7700 North Council Road, Oklahoma City, Okla., 73132
Make checks to Salvation Army Disaster Relief, P.O. Box 2536 Oklahoma City, Okla. (designate Oklahoma Tornado Relief on all checks) or donate $10 to the effort by texting STORM to 80888.
By Pat Sherman
Like many across the country, longtime La Jolla residents Gordon and Maureen Dunfee watched with sadness and disbelief as news crews reported on the devastation in Moore, Okla.
On Monday, May 20, a 1.3-mile-wide tornado ripped through the rural community, killing 24 people and injuring nearly 400 others.
Four days later, the Dunfees were on the road, headed for Oklahoma in a 20-foot U-Haul truck loaded with food, water, medical supplies, clothing and other items for the victims.
“The reception was just incredible,” said attorney Gordon Dunfee, who made the more than 2,600-mile, round-trip trek with his wife.
The couple arrived early Saturday morning, May 25, delivering more than 300 boxes of supplies to a relief effort centered at the Gate Church in South Oklahoma City (which borders Moore).
“There were probably 40 people there, maybe more, singing ‘America the Beautiful’ and waving flags,” Gordon said. “They were so excited and so thankful.”
Gordon gives the bulk of credit to a group of San Diego military wives (and their families) know as the Murphy Canyon Mamas, who began soliciting donations for the victims via Facebook shortly after the tornado struck. The Dunfees saw a televised report on the Mamas’ efforts and reached out to assist.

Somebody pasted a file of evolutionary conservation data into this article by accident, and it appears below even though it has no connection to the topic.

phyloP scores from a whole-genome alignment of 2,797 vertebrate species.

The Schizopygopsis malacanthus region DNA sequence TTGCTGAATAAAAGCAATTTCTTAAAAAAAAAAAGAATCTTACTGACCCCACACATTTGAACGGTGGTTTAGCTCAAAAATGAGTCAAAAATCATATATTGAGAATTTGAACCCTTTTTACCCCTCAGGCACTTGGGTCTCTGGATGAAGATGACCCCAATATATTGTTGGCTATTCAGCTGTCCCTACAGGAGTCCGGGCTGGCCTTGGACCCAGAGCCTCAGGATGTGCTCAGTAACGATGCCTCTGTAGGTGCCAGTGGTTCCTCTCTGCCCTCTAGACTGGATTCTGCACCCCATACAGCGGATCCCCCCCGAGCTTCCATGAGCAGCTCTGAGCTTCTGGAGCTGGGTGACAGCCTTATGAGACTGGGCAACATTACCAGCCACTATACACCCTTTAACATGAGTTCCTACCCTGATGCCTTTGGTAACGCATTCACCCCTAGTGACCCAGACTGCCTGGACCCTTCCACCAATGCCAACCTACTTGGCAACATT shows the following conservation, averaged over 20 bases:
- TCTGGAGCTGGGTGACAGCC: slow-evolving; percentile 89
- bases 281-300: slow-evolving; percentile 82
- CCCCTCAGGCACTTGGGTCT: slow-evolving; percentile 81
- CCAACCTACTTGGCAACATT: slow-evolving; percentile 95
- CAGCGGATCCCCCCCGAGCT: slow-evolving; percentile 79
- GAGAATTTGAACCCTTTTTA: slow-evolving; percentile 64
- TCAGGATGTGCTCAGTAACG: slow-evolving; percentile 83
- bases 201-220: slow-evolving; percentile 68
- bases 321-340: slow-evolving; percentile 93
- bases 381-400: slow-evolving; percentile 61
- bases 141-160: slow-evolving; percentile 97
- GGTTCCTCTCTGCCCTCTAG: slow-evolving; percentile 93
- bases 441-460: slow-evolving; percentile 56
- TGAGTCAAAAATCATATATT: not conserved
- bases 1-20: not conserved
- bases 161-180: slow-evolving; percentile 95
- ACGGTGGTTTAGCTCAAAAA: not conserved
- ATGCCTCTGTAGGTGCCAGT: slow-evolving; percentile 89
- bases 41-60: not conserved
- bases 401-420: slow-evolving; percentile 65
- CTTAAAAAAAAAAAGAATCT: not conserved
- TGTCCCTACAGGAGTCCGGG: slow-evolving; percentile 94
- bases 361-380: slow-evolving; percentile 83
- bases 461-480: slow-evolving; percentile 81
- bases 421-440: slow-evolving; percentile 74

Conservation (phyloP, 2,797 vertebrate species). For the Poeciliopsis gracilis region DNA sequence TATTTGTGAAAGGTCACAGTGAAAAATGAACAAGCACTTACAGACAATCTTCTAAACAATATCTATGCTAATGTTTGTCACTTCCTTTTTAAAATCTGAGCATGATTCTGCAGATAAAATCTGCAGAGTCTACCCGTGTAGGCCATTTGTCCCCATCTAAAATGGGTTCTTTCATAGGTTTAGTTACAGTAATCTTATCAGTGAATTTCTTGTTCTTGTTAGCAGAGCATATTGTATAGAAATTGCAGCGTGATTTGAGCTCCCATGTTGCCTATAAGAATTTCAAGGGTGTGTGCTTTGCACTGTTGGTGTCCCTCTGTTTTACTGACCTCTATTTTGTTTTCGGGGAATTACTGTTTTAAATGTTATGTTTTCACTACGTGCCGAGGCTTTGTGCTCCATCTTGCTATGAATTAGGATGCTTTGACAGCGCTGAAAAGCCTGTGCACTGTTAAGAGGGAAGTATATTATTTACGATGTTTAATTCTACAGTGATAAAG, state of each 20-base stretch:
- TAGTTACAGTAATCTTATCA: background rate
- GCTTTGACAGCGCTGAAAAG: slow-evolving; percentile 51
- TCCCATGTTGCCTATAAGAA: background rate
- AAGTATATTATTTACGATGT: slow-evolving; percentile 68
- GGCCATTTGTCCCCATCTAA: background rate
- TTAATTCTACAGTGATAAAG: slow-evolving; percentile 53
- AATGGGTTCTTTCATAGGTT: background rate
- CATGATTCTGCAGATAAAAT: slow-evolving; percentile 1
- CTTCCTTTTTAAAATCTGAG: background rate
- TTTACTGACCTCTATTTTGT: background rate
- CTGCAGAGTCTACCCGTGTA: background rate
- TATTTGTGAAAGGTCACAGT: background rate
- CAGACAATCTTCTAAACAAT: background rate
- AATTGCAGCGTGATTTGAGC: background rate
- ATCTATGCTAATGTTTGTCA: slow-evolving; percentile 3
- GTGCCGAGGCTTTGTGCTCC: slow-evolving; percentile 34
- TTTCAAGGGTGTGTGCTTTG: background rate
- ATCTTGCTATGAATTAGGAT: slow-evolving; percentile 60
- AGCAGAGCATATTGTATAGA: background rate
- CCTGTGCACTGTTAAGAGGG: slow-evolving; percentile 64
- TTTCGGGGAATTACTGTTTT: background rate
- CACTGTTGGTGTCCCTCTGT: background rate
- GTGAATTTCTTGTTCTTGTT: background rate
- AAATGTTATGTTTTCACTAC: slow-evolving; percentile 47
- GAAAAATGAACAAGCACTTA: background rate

Under the leadership of former Oklahoman and Navy wife, Melanie Coffey-Voss, and Marine Corps wife, Diana Noschang, the Mamas and their volunteers filled the Dunfees' truck with clearly labeled supplies.
After spending their first night of the journey in Flagstaff, Ariz., the Dunfees drove straight through to Oklahoma.
After delivering their supplies, the Dunfees headed to Moore, accompanied by a young Navy woman named Gabby Jackson, whose grandparents’ home was destroyed. The couple spent the entire day and part of the next helping Jackson’s grandparents and their neighborhood sort through the debris, salvage belongings and clear pathways.
“It was just horrific to see the destruction and the power of nature,” Gordon said. “As far as you could see the community was leveled. It’s really just an absolute, stunning miracle that more people weren’t killed.”
Though Maureen Dunfee said she experienced several earthquakes growing up in California, nothing prepared her for what she saw in Moore.
“We drove through the streets of a neighborhood and all the houses were perfectly fine, and as you drove closer to where Gabby’s grandparents’ house was, there was absolutely nothing left — just smashed cars. What used to be houses were just piles of bricks and sticks.
“I was telling Gordon that it made me think of the story of the ‘Three Little Pigs,’ where the big bad wolf just huffed and puffed and blew everything down. It was just surreal.”
Still, the couple said the unexpected road trip turned out to be the most fulfilling weekend of their lives.